The next @WeCommissioners live Tweet Chat at 8pm on 6 May is on the subject of Commissioning for Quality & Outcomes. This is the current version of the pre-chat blog.
First a quick recap on commissioning: “Commissioning in the NHS entails decisions about needs assessment, resource allocation, service purchasing, monitoring and review.” Nuffield Trust, 2014.
Secondly, what is meant by quality and outcomes: In the NHS Next Stage Review, 2008, quality is defined by Lord Darzi as care which is "clinically effective, personal and safe". Outcomes are the results of support activity or interventions for the person, not the activity itself; these can be measured or defined in a range of ways, including Patient Reported Outcome Measures (PROMS). This specifically means outcomes for people in terms of how their health and wellbeing is safeguarded, improved or how they are affected by a specific procedure, course of treatment or other intervention.
The Commissioning Cycle has a number of stages where quality and outcomes are important to incorporate:
Historically, NHS services have been paid for through agreements and contracts based on the quantity of what is provided; more recently, the introduction of quality into these agreements has seen improvements and now there is a greater move towards payment based on outcome rather than quantity of service provided. Yorkshire & The Humber Joint Improvement Partnership has some useful information and resources on outcome-based commissioning aimed at commissioners of adult health, wellbeing and social care services. The approach to commissioning for outcomes is not exclusive to healthcare and commissioners of social care services are also moving further in this direction. A seminar in January 2014 ‘Commissioning For Better Outcomes’ by the President of the Association of Directors of Adult Social Services (ADASS) describes how this works in this area.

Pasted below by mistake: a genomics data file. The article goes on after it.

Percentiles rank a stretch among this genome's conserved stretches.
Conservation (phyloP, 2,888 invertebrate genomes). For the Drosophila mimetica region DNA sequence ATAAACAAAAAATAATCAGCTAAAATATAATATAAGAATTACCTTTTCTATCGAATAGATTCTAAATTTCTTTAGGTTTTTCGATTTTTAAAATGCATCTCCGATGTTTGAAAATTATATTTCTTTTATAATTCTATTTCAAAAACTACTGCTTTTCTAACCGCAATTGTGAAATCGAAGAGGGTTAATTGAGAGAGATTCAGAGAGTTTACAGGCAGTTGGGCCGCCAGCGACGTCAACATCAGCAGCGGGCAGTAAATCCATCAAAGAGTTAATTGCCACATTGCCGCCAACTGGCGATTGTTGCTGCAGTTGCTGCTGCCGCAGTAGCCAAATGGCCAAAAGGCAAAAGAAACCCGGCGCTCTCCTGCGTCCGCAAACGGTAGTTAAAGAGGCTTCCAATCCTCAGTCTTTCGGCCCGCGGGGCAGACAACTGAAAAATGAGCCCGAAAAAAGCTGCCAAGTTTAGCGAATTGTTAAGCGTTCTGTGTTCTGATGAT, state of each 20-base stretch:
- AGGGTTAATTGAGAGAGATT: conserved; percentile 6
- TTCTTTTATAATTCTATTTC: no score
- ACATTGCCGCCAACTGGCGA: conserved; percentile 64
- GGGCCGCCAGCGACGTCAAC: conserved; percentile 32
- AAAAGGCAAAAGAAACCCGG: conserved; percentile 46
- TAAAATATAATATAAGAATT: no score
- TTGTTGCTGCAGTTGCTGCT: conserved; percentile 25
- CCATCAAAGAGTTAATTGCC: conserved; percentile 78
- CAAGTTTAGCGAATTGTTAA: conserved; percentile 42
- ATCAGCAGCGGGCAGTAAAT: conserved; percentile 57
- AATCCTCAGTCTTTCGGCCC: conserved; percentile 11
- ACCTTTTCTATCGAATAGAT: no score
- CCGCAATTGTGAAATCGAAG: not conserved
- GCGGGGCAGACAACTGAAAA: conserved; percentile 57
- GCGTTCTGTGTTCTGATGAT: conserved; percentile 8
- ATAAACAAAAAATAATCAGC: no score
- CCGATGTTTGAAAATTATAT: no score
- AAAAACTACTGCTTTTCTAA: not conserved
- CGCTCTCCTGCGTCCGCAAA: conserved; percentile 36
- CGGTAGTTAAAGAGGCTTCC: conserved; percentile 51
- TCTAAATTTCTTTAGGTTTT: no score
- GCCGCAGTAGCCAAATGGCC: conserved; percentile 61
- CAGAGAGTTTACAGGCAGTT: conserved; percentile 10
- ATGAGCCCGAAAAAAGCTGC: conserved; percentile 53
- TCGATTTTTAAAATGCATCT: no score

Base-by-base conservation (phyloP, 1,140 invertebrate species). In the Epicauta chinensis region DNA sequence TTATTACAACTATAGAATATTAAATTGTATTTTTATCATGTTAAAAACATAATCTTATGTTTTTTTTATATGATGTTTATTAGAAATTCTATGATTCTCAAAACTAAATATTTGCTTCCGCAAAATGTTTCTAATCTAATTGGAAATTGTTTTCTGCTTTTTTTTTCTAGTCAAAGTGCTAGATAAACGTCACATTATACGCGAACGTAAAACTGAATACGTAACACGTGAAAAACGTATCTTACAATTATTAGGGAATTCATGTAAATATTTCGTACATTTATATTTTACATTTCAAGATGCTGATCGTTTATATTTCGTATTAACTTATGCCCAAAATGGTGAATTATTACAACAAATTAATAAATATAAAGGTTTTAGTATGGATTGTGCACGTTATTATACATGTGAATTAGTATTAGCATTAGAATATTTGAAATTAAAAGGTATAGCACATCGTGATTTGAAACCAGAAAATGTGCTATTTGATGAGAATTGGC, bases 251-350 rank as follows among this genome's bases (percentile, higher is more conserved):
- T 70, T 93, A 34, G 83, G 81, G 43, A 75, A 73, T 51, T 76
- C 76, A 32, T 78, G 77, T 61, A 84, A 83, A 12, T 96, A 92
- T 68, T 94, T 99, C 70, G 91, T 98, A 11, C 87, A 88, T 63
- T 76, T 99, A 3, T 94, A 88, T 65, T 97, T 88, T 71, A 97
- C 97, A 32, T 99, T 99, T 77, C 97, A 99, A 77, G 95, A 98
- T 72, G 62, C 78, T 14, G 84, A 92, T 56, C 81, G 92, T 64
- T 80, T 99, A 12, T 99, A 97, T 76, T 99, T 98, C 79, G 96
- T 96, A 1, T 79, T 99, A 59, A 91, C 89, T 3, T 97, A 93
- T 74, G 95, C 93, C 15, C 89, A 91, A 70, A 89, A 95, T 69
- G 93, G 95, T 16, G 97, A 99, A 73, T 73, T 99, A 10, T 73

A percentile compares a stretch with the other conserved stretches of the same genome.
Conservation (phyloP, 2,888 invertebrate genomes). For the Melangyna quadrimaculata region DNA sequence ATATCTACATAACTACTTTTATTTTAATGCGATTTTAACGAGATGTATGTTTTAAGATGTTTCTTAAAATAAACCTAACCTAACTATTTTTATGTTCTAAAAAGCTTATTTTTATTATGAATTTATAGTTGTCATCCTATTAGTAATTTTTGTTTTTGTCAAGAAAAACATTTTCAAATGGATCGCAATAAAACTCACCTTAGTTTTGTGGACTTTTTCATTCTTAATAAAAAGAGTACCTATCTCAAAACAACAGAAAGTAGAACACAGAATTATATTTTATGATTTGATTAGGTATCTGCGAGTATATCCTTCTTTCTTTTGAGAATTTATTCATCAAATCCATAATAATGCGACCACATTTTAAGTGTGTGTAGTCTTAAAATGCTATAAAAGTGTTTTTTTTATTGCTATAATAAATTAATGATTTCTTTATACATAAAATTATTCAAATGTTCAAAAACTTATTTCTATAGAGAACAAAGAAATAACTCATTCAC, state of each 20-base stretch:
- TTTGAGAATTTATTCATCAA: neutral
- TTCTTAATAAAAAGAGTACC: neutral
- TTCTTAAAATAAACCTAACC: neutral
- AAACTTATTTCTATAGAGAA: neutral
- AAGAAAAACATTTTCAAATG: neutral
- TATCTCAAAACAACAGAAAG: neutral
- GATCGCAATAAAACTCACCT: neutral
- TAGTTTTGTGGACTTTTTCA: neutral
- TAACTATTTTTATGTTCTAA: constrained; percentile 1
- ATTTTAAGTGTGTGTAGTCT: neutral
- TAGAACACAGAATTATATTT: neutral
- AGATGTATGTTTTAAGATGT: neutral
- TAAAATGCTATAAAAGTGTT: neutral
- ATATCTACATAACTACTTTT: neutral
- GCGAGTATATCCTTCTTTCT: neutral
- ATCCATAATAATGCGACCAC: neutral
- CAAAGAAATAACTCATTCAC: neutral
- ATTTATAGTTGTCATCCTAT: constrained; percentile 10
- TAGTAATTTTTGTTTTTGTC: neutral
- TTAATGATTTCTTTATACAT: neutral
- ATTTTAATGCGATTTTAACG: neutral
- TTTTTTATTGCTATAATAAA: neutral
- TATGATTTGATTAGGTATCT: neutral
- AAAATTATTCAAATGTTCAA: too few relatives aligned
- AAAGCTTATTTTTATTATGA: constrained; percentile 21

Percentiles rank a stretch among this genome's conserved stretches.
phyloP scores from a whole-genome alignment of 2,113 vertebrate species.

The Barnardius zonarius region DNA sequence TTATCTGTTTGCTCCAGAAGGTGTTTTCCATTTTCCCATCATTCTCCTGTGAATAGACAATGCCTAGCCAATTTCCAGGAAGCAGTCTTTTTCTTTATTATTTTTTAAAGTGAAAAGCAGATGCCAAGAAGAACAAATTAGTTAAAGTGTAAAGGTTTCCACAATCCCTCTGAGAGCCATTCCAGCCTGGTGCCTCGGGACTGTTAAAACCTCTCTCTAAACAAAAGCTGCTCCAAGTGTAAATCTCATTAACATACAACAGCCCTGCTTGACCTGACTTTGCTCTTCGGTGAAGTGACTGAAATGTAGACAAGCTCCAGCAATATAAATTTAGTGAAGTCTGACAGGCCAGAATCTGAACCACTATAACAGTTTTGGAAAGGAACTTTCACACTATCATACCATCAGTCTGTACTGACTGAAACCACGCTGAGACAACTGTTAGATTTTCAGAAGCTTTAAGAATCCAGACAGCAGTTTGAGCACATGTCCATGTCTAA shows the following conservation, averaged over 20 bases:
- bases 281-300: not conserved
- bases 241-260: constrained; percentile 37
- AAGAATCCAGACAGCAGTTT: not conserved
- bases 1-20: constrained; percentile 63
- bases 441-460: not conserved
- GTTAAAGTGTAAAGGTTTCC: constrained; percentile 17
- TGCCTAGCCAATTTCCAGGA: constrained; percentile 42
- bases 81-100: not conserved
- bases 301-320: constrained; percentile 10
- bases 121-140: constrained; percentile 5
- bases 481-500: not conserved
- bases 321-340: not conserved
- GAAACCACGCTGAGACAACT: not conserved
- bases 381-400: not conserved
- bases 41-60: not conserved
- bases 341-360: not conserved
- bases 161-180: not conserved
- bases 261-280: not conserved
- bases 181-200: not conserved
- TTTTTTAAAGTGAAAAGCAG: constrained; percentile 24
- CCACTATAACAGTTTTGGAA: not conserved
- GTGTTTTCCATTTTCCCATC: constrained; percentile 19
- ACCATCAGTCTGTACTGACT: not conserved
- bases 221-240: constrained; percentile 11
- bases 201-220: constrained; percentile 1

The National Institute for Health & Care Excellence have produced a national Clinical Commissioning Group Outcome Indicator Set. These are intended to “support CCGs and health and wellbeing partners to plan for health improvement by providing information for measuring and benchmarking outcomes of services commissioned by CCGs”
There are a number of tools at different stages of the commissioning cycle that are used to ensure a quality and outcomes focus to commissioning, specifically through the annual commissioning elements relating to contracting. Requirements for quality and outcomes are specified to commissioners through the Standard NHS contract. Once commissioners have identified the quality standards and outcomes that are to be achieved by a provider, it is through the contract that these are formally agreed. Following this, there should be a robust and planned process for regular monitoring of performance against these standards to ensure they are being met. For some standards where they are met, providers can receive additional payments from commissioners and for some where they are not met, commissioners can impost financial penalties. These details are all specified within contracts.
NHS Confederation Briefing ‘Two sides of the same coin: Balancing quality and finance to deliver greater’